Don’t worry, we’re happy
Does getting out of the classroom help you de-stress? Caroline Ferguson, Creativity, Activity, Service (CAS) Leader at Bangkok Patana School looks into CAS and stress levels.
As teachers and parents, we often push our students or children to do more, get more involved and challenge themselves, but does this additional burden on time and energy result in heightened stress and anxiety?
I decided to conduct some research into IB Creativity, Activity and Service (CAS) to establish not only whether CAS significantly added to the IB students’ workload, and therefore stress levels, but also whether students felt that their experiences in CAS added to their feelings of self-worth, through increased confidence levels. I also wanted to find out whether they felt it helped them establish support networks through positive collaborative relationships with their peers and teachers. In all, 124 Year 13 students responded to the survey. What they had to say was not only very interesting, but also incredibly positive.
Range of activities
As a requirement of their IB Diploma programme, Senior students are required to show that they have been engaged in creativity, service and activity experiences for the duration of the diploma programme. At Bangkok Patana School the students are lucky to have an incredibly wide range of experiences to choose from, from competitive sports such as volleyball to performing in a theatre or music production, to engagement in an issue of global importance through one of our Community Action Teams (CATs). The majority identified Activity or Service as the strand of CAS in which they were primarily engaged while 13.7 percent were engaged in a creative activity and around 20 percent were equally engaged.
As part of the CAS programme students are required to maintain a portfolio that contains detailed reflections on their experiences and evidence in the form of photos and videos. My first question was whether maintaining this portfolio represented a significant increase in workload for students and whether this meant increased stress levels. It was clear from the students’ answers that this was not the case. Although 23 percent of students acknowledged that CAS significantly increased their workload, only 8.9 percent felt that this caused any stress.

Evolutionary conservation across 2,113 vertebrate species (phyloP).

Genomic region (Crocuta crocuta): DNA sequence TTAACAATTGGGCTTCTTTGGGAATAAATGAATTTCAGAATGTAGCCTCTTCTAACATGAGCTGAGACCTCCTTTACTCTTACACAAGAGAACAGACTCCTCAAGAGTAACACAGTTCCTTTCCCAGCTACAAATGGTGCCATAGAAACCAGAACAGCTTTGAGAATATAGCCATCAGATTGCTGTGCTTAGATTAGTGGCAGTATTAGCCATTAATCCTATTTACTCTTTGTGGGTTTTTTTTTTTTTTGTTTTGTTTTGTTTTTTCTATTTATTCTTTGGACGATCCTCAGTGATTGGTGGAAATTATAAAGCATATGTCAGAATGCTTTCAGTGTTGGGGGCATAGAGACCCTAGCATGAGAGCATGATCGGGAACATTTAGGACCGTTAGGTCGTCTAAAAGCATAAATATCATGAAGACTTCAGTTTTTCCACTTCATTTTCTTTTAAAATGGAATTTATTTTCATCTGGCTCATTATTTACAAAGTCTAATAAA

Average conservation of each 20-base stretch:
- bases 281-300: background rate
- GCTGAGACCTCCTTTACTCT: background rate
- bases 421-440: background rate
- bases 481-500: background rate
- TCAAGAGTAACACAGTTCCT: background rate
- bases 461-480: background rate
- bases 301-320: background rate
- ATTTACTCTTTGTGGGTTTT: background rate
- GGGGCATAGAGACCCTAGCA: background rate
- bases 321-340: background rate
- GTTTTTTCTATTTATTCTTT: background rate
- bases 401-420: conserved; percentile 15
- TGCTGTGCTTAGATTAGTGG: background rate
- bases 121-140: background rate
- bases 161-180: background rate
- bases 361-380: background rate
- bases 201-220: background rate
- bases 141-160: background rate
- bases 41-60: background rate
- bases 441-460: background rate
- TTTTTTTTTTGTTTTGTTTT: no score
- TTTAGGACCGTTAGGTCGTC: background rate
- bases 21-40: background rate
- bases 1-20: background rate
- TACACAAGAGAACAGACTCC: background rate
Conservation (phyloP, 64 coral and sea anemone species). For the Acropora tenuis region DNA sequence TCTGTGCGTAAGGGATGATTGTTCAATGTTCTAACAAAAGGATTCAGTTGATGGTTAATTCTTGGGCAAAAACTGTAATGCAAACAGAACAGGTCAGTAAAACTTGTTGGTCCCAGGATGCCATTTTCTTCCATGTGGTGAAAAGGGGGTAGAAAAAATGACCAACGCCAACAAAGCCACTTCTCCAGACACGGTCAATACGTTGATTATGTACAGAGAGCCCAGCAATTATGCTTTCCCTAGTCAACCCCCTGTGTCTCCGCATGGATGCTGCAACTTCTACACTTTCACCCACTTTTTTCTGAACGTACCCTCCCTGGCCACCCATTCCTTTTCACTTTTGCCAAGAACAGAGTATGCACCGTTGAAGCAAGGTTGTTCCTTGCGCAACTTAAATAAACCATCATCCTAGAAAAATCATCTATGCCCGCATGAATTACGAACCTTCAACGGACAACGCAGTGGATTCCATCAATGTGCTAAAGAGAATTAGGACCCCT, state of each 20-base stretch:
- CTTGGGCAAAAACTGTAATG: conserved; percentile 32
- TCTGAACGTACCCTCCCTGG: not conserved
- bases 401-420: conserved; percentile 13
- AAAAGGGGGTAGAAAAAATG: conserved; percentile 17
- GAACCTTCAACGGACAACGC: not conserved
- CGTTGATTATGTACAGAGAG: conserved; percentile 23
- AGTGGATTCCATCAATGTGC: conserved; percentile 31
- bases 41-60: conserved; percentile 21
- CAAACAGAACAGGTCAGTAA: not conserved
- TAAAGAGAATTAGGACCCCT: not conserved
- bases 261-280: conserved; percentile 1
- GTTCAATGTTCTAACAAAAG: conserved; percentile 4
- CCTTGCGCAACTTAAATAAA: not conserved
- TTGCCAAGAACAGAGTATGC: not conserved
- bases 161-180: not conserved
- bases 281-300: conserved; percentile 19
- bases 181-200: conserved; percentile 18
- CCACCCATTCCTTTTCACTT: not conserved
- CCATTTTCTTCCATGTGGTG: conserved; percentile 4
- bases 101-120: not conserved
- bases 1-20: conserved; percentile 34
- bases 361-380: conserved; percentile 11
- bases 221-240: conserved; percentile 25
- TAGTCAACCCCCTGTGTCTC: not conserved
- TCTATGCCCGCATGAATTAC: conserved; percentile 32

In fact, 53 percent of students reported none or very low levels of stress, with the lowest levels reported by students who were most involved in the creative strand of CAS. The majority of those students who stated that they experienced a level of stress through CAS cited their busy schedule as the reason why they found it difficult to balance academics and their extra-curricular experiences.
So are CAS students happy and self-fulfilled?
When asked if their CAS experiences gave them personal satisfaction, an overwhelming 73 percent stated that they experienced high or very high levels (see Figure 3 above). The highest levels of fulfilment were, in fact, cited by students who had a balanced programme which equally incorporated all three strands, or those who were most passionate about service. Three quarters of all students questioned stated that “being involved in service has made me feel good about myself”, while 67 percent felt that through CAS they had found their strengths and so become more self-confident. In terms of maintaining healthy support networks, over 65 percent of students agreed that “the friendships and relationships I make through my CAS experience(s) mean a lot to me”.
Happier and healthier
Although their commitment to their CAS experiences does mean that Bangkok Patana students have to work on maintaining balance with their academic studies, the overwhelming evidence is that any extra workload caused is by far outweighed by the positives. Senior students are clearly happier and healthier because of their involvement in CAS.
One Senior student reported, “CAS is a great way to relieve your stress from schoolwork, so it is important you enjoy what you are doing and having FUN is the main objective of having this programme.” Another student added, “CAS gives you a really good opportunity to try out new things and helps you improve on existing skills. Approach this ‘subject’ as something that will enrich you as an overall person and have fun because if you have learnt things and gained experience from your activities, you have done well in CAS.”
Caroline Ferguson joined Bangkok Patana School in 2011 as the IBDP CAS Coordinator. Previously she taught Geography at St. Andrews Scots School in Buenos Aires and was Head of Geography at Harrow International School, Bangkok. Caroline is also a qualified yoga teacher and enjoys teaching classes for adults in her spare time.
All Images: kindly provided by Caroline and Bangkok Patana School.